Elections and consequences

You may have heard that the 2018 midterms were more of a blue puddle or a blue splash than a Blue wave, but I disagree. In fact, I’m with Alexandra Petri who wrote the day after that if Pundits covered star wars like they covered the Blue Wave their headline would have been:

Disappointing Night for Rebels Who Only Manage to Destroy Death Star, Dashing Hopes They Might Also Have Engaged and Defeated Entire Imperial Navy

And I know that it can be hard to pay attention or find the silver lining since the next day Trump replaced Jeff Sessions (good riddance) with the even more nakedly corrupt and cowardly Matt Whitaker — kicking off a constitutional crisis in an attempt to end the Mueller investigation and declare himself above the law. But it’s important – not just to those of us who worked on the election but to all of us who care about climate change –  to pause for a second and remember that we fought like hell and actually WON an amazing thing.

Let the Blue Wave wash over me

Like a lot of you, I was bummed to lose high-profile races like Beto and Ben Jealous (MD). And I think Andrew Gillum might have conceded too soon in FL – Stacy Abrams (GA) has the right idea fighting for every single ballot to be counted. But there’s no spinning some of the great house candidates who we fought hard for, and deserved to win. Candidates like Leslie Cockburn (VA-05), Dana Balter (NY-24) and Ammar Campa-Najjar’s (CA-50).

But for every race we lost, there were more that we won 30+ House pickups, and seven (7!) Governorships! And it’s not just that Scot Walker lost (though good riddance), it’s that we elected strong WOMEN governors in states like Wisconsin, Michigan and Kansas. That, combined with the passage of Measure 4 in Florida, which returns the right to vote to 1.4 million returning citizens and non-partisan redistricting in Michigan is going to re-shape the election map.All over teh country we swept out corrupt, anti-voter politicians and installed progressive, pro-voting leaders.

Given how badly gerrymandered the House map was after the 2010 election, Democrats needed to win the national popular vote by 5 % or more just to take the chamber. Instead we won by closer to 10% – an absolute thumpin’ for Republican values and ideas – even if some seats were too gerrymandered to win and Trump is too narcissistic to notice.

But more important than where we won and lost, is how we fought this election and who we fought for. Because we didn’t just win, we made history by sending a diverse set of progressive champions to Congress. Champions like Deb Haaland and Sharice Davids, the first two indigenous women elected to Congress. Like Rashida Tlaib and Ilhan Omar, the first two muslim women ever elected to Congress; And like  even Alexandria Ocasio-Cortez, one of the youngest people (and a woman of color to boot) ever elected to Congress.

Now what

There was some initial worry among climate hawks that the Democratic gains in the House and at the state level wouldn’t mean much. After all, Republicans expanded their control of the Senate, and Trump will still be Trump. Faced with the epic challenge of trying to set a bold new path under divided government, Nancy Pelosi’s initial response was not inspiring.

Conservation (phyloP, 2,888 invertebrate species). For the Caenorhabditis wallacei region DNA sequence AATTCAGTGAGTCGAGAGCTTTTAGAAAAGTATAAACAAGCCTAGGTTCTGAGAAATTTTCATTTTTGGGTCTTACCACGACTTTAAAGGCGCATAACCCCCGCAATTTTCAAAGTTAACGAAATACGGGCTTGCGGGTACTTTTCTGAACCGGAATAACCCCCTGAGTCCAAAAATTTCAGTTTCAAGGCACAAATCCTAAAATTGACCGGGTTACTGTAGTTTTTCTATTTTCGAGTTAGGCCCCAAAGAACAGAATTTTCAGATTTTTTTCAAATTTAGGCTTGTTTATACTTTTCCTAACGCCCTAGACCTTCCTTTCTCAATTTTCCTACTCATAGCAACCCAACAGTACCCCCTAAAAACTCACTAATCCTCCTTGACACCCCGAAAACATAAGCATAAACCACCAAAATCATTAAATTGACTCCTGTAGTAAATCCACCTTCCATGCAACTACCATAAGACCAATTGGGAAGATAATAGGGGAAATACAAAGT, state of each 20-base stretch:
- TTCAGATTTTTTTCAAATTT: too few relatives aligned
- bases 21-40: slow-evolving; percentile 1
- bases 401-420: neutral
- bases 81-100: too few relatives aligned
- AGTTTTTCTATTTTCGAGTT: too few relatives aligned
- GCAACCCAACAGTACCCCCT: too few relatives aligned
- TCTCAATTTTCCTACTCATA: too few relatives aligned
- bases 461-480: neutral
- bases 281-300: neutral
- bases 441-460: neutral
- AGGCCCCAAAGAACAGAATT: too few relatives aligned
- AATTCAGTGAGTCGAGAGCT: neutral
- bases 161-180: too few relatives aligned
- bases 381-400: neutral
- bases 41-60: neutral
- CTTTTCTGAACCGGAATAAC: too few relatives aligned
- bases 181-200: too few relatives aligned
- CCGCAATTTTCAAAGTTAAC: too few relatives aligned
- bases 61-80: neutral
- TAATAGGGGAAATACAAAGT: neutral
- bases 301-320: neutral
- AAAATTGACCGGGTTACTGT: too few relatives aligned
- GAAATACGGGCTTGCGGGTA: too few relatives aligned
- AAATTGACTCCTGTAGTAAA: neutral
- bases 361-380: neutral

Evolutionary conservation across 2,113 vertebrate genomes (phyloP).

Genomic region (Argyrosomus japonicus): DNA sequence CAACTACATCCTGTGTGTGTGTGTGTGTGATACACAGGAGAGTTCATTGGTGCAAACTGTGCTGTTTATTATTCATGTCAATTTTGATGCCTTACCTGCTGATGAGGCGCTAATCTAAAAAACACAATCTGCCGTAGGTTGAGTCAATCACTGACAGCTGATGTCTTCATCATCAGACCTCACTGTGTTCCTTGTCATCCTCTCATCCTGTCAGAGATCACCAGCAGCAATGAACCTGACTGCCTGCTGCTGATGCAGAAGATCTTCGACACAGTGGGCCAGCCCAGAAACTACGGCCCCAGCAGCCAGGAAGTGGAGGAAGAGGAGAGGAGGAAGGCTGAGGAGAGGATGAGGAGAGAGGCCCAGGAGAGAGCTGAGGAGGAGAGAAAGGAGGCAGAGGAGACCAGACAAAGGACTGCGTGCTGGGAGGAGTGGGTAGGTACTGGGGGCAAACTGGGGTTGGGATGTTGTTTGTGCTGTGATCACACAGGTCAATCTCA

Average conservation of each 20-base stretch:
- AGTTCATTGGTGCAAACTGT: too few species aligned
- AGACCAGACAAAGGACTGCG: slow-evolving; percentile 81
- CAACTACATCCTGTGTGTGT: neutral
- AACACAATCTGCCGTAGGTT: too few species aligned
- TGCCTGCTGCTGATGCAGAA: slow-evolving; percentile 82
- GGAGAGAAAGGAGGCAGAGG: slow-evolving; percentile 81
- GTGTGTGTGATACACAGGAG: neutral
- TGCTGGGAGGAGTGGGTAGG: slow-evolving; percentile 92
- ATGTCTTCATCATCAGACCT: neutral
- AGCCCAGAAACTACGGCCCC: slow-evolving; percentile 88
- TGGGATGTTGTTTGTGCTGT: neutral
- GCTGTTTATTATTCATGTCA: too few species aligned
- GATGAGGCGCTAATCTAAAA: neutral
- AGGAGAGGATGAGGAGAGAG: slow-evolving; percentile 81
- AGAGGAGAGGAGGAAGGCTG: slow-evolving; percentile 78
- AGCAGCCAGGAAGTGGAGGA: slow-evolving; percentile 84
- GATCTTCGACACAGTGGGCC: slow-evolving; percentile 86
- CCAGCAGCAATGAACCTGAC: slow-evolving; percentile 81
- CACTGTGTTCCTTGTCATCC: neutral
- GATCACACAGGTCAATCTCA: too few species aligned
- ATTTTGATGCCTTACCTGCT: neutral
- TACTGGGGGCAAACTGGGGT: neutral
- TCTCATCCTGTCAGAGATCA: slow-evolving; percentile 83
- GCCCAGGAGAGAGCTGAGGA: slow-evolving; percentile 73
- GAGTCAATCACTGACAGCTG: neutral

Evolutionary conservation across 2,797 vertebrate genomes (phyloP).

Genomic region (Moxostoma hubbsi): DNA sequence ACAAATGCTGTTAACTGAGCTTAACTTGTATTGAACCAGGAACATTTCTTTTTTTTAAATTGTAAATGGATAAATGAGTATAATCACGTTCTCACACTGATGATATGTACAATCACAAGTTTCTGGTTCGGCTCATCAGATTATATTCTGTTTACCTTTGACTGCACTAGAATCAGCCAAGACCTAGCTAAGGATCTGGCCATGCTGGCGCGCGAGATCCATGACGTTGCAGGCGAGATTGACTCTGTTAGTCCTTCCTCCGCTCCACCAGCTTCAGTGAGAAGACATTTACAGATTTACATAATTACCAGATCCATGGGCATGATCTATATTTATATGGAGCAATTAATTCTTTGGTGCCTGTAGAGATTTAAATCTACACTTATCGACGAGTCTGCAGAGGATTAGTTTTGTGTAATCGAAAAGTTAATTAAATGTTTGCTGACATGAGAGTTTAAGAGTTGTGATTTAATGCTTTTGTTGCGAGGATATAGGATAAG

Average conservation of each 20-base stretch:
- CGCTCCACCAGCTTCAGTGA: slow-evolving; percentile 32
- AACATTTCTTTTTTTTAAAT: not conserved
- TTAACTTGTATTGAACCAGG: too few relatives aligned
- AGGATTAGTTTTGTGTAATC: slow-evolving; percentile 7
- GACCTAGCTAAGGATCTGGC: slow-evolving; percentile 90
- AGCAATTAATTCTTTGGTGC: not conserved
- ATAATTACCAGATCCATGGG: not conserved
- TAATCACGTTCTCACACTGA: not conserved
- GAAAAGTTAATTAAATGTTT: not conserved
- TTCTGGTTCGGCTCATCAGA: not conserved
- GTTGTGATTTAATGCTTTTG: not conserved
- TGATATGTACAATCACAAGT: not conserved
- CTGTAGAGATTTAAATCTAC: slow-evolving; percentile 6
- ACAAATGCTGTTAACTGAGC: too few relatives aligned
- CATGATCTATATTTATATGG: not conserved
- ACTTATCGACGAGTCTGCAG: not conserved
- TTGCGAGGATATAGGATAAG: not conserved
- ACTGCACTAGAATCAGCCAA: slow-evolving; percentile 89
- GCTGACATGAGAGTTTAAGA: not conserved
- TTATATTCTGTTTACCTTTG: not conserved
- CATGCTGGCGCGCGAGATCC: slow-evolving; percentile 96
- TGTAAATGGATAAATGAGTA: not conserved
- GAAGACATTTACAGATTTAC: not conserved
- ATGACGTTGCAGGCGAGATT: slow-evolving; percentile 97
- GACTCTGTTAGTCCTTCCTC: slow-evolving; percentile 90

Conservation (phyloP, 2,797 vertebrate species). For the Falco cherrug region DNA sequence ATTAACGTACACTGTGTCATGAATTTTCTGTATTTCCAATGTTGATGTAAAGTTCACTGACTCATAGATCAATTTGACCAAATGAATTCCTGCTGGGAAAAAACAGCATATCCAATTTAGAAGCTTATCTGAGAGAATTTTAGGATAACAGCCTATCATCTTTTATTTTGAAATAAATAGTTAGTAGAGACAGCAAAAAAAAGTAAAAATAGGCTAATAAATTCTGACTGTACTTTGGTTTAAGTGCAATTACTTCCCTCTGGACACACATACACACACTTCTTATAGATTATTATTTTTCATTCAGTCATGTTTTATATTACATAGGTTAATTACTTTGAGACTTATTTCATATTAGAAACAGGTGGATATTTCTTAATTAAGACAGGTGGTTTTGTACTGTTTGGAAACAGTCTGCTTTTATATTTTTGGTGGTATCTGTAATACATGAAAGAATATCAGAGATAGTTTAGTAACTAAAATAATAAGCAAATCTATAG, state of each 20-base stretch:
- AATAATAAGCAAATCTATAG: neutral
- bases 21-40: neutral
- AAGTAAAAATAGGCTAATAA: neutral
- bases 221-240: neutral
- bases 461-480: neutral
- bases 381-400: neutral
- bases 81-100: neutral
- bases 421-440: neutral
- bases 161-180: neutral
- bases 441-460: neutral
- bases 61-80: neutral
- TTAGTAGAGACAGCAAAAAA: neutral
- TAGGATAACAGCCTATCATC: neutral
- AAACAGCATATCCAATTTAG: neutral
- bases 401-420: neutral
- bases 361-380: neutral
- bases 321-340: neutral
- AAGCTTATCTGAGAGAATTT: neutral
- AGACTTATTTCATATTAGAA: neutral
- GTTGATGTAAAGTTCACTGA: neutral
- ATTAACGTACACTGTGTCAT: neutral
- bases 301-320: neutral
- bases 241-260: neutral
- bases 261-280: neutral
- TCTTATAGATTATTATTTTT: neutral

But things have really turned around in the week since: Those brave progressives I talked about earlier got to DC for orientation and immediately made a mark. AOC jumped on a table to fire up youth climate activists, and then visited their sit in at Nancy Pelosi’s office the next day. That kind of outside-in pressure is just what we need to really change things in Congress, and this country.

And, if we may be so bold, it’s right up our alley. For just over 2 years now, we’ve been using digital tools to help stage creative direct actions – usually with an elected or appointed politician as the target. We live streamed the occupation of the North Carolina Governor’s office, brought thousands of people into a conversation about pipelines and fracked gas infrastructure while locked to a giant bamboo tripod outside FERC (the Federal Energy Regulatory Commission), used twitter and facebook to expand the audience of the occupation of Governor Cuomo’s office (and sang “Hey yo Cuomo walk the talk” more times than I want to talk about) and lots and lots of other things too.

What we DO here at 198 methods is use digital tools to expand the reach and power of direct action campaigns for the climate. Thanks to the incoming, diverse, progressive class in Congress, we might just have more chances to do that starting soon.

 

 


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  1. […] false and unreasonable thing he says. I’m focussed instead on the things we can do. And, as I ... 198methods.org/2018/11/29/3-graphs-a-photo-from-space-and-a-mission

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